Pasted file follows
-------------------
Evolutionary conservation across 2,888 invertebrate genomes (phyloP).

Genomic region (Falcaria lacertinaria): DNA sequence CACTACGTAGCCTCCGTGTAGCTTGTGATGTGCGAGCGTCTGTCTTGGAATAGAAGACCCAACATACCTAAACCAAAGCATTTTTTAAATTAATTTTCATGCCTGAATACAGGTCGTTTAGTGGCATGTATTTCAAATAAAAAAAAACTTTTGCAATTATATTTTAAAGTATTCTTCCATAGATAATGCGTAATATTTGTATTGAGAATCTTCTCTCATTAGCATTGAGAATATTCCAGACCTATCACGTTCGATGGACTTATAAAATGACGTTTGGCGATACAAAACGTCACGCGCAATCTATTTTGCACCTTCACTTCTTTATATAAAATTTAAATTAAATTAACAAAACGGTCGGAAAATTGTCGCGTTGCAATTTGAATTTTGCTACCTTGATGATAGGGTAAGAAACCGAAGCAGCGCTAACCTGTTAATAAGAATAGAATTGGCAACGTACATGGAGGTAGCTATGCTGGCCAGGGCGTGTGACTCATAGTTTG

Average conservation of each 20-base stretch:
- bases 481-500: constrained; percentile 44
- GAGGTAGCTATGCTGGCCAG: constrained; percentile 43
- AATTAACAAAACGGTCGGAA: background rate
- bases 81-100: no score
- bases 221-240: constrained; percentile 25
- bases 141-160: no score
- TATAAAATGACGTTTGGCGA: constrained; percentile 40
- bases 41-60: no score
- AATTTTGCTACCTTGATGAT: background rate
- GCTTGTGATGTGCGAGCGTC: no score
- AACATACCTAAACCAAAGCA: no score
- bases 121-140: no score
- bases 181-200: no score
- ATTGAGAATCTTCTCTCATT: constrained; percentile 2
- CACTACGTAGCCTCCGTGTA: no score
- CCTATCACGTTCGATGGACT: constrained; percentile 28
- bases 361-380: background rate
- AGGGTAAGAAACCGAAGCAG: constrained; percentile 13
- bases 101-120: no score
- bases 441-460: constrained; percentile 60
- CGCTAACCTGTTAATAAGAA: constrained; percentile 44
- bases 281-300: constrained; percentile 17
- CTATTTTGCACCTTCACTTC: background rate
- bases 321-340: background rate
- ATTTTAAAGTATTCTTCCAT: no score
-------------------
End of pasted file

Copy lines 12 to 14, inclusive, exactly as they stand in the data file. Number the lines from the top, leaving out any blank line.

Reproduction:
- AATTTTGCTACCTTGATGAT: background rate
- GCTTGTGATGTGCGAGCGTC: no score
- AACATACCTAAACCAAAGCA: no score